- 4000 BC
World History Timeline: 12,000 to 4001 BCE
BCE The epoch described by geologists as the Pleistocene has
ended. The Holocene epoch begins - to today. With the exception
crossing a body of water to get to New Guinea and Australia, they have
arrived in places by walking.
BCE Stone spearheads and human DNA found in Oregon caves will
indicate "that at least two cultures with distinct technologies ...
shared the continent more than 13,000 years ago." (New York Times, July
BCE Comet debris smash into North America. According to
theory, it reversed the ice age thaw, and the recooling killed mammals
such as the saber-toothed tiger, dire wolf, and the wooly mammoth.
BCE Homo sapiens are the sole surviving creatures of the Homo
genus - a species with a superior ability to plan and communicate.
These humans have spread into most of the earth's habitable places.
Sparse populations allow for hunting game, gathering food that grows
wild and drifting from campsite to campsite. Storytelling and myth are
a major pastime.
BCE In Eurasia and North America, the woolly mammoth
(Mammuthus primigenius) has become extinct.
BCE People in the Middle East have domesticated goats and
dogs. And people are starting to grow their own food.
BCE Throughout the world, climates become warmer, wetter and
more stable. There are perhaps five million people in the world, most
of them hunter-gatherers.
21st century academics mark this as around the time that the shift from
hunter-gathering societies to settled farming begins. In the Jordan
Valley, figs are cultivated, while wild barley, oats and acorns are
being gathered. (See BBC News, June 2, 2006, "Ancient fig clue to first
BCE Hunter-gatherers in Southeast Asia begin growing crops to
supplement their food supply. In the Jordan Valley in Southwest Asia, a
walled settlement exists at Jericho. Mesopotamians are using clay
tokens to represent agricultural and hand manufactured goods.
BCE Tropical monsoons are making the Sahara green.
BCE Hunter-gatherers are living along the Seine River in what
is today the city of Paris.
BCE Tribal people in what is today Britain have domesticated
BCE In what is today Greece, people have domesticated sheep.
BCE In the Fertile Crescent, people are farming and raising
animals. Their farms anchor them to one place. Gods are seen as settled
into a temple and place.
BCE A man dies in the vicinity of what is now known as the
Columbia River. In 1996 CE his bones will be found almost entirely
intact and he will be called Kennewick Man. A projectile point will be
found embedded in his pelvis, but his bone grows around it, indicating
that he survived the wound.
BCE In what today is northwest Turkey agriculture appears,
and cow herders are producing what will be tentatively considered the
world's first dairy.
BCE Farmers from the Near East arrive in Europe and transform
the genetic landscape of Europe (See BBC News, Science and the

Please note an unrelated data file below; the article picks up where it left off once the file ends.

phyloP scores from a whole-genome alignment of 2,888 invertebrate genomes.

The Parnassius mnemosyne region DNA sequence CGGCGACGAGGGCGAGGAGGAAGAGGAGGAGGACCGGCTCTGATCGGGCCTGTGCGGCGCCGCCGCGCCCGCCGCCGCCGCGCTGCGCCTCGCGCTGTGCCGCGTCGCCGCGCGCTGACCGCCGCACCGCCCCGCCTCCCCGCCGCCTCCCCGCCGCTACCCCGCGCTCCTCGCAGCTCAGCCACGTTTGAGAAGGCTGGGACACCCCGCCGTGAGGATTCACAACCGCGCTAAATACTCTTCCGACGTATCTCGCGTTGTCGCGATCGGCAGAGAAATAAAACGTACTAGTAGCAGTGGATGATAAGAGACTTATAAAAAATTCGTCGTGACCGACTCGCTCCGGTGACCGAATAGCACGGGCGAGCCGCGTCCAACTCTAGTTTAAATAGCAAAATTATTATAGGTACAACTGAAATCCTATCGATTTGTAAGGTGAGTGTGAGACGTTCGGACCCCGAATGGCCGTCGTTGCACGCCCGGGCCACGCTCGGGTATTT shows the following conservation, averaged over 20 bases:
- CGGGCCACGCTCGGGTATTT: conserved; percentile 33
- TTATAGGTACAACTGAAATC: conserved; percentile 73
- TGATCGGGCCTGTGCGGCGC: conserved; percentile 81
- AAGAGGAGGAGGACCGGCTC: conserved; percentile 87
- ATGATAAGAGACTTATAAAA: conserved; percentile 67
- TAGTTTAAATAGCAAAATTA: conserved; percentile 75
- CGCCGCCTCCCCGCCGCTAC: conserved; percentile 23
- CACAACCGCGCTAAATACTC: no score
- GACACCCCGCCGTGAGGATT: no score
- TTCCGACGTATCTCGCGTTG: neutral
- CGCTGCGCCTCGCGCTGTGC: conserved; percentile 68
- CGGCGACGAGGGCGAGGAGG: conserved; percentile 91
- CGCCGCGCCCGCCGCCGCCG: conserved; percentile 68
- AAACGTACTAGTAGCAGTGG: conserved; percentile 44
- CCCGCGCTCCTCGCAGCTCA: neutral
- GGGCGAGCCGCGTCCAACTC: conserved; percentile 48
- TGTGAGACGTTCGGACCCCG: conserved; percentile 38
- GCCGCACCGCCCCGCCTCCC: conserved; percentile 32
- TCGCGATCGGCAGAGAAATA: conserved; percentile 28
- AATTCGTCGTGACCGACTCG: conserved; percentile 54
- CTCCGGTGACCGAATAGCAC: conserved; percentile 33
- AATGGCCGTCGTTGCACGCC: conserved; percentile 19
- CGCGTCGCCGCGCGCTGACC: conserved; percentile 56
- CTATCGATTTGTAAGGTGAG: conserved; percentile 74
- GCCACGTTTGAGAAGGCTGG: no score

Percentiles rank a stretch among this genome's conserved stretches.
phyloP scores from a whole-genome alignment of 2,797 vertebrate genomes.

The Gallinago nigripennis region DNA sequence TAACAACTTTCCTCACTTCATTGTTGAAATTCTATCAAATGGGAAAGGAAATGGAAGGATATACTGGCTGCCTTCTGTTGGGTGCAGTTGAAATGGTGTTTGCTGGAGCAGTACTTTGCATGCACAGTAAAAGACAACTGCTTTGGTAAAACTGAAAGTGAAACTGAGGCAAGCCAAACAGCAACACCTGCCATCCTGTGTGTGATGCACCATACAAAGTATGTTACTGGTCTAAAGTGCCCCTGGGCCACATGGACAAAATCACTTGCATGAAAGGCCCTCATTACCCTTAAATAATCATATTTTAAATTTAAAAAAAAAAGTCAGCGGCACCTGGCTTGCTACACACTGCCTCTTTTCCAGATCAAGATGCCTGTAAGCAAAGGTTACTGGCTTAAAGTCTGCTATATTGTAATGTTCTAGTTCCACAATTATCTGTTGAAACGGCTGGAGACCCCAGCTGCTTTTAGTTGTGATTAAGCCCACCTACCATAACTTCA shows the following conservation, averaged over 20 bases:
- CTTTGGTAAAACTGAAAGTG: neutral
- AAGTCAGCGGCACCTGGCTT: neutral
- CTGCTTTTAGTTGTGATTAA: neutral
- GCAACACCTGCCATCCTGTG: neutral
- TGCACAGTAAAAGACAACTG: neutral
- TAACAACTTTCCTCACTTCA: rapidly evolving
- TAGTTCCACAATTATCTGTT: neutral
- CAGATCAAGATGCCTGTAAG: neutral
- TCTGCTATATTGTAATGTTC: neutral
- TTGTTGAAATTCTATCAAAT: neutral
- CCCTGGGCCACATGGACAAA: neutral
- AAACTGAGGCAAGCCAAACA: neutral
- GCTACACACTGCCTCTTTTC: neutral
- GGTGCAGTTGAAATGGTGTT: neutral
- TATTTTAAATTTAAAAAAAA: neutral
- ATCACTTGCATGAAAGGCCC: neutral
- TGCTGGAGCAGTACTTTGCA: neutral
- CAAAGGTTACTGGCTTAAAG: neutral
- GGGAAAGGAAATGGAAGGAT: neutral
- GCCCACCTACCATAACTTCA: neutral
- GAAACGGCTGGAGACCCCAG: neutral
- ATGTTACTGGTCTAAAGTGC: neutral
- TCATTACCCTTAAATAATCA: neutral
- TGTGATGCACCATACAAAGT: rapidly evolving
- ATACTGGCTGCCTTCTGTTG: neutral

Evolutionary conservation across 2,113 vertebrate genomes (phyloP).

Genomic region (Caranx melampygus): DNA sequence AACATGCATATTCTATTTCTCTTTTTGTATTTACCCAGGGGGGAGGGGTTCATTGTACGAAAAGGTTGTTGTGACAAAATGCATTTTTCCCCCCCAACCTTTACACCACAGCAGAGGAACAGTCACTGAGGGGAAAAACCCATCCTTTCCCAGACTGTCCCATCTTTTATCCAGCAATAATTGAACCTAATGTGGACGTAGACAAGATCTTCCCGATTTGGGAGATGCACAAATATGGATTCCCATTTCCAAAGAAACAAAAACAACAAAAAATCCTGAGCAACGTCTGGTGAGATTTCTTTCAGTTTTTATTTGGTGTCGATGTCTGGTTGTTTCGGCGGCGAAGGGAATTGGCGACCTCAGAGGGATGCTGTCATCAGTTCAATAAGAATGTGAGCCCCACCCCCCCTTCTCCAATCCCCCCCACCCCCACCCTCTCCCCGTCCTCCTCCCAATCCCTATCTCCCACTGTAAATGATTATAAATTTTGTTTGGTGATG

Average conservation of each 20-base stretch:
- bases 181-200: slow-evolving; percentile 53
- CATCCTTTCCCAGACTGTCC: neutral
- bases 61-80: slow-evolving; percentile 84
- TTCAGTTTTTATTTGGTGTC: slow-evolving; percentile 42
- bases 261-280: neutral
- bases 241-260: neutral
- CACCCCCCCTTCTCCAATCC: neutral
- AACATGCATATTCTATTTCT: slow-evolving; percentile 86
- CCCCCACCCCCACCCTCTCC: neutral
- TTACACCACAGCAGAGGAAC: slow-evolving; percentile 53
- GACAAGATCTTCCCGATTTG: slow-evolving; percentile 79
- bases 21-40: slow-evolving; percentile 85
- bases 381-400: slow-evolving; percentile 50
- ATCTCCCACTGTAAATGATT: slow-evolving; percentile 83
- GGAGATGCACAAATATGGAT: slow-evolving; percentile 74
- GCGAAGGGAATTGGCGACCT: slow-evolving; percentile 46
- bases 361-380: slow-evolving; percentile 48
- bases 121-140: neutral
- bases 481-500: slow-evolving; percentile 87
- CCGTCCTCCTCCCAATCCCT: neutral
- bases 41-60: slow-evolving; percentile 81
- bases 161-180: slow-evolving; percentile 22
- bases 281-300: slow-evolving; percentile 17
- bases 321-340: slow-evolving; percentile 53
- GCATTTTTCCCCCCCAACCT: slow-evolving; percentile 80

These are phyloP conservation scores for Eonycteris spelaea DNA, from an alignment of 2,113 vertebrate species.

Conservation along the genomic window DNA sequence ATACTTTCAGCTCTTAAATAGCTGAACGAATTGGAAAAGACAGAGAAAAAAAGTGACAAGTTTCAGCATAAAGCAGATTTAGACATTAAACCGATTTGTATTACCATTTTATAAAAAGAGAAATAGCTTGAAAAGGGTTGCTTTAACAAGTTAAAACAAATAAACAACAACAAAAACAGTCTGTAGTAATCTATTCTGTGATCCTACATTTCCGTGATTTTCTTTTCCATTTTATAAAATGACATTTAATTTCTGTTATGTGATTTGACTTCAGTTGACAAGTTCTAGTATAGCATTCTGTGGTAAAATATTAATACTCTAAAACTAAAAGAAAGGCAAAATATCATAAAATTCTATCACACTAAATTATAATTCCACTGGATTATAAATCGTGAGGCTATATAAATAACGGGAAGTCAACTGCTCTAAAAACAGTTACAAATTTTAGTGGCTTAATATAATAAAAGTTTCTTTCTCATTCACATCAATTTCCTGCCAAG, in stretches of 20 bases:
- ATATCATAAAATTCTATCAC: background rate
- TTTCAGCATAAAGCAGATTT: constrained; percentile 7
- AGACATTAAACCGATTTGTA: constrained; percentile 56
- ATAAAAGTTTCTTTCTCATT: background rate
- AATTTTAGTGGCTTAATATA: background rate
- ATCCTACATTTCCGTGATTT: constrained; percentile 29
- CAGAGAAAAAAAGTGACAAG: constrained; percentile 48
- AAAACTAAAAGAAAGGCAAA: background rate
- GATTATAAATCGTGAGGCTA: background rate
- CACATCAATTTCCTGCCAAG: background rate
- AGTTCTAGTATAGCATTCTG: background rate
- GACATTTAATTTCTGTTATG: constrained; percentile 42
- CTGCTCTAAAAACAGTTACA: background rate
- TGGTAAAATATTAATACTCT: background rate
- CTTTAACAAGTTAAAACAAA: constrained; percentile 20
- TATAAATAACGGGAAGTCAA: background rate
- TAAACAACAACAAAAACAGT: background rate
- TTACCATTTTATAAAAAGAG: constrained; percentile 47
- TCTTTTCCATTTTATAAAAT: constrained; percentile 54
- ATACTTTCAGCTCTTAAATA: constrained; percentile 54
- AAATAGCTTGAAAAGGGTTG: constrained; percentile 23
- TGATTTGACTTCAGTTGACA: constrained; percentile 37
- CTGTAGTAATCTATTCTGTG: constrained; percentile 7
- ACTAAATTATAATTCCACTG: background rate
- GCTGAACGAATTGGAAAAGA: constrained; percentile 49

Environment, 5 Nov 2014). Growing crops and domesticating animals have
begun in southern and eastern Europe, including Greece.
BCE Agriculture is developing among hunter-gatherers in what
today is southern Mexico. Along the upper Nile, people are growing
sorghum, millet and wheat.
BCE Agriculture appears in what today is France.
BCE Sea levels have been rising, and - according to the
disputed "Black Sea Deluge Theory" - sea water suddenly begins pouring
into the Black Sea basin, flooding vast amounts of inhabited land and
sending people on new migrations with stories about a great flood.
BCE People in China are planting seeds.
BCE The first true farming communities appear in central
Europe (German archaeologist F. Klopfleisch). DNA conclude that a
closely related group of early farmers move into Europe from the Near
East. They are distinct from indigenous hunter-gatherers they
encountered as they spread around the continent
BCE The first metal tools are produced. Near what today is
the village of Herxheim, in southwest Germany, as many as 500 men,
women and infants are butchered and cannibalized - perhaps during one
of the periodic famines that occurred in agricultural societies.
BCE Farming reappears in Africa south of the Sahara in the
Niger Basin in the West. The Sahara at this time is grass and woodland
with an abundance of rainfall, rivers, lakes, fish and aquatic life.
People there are growing crops and raising sheep, goats and cattle.
BCE Egyptians are mining and smelting copper.
BCE Around now the Sahara is beginning to become desert again.
Y-DNA Haplogroup E1b suggest migrations have ocurred or will occur from
North Africa to Sicily, to the northwest of the Iberian Peninsula, from
Sicily to the Italian Peninsula and the Balkans. By the 21st century
from 5 to 10 percent of Germans will share this DNA from North Africa.
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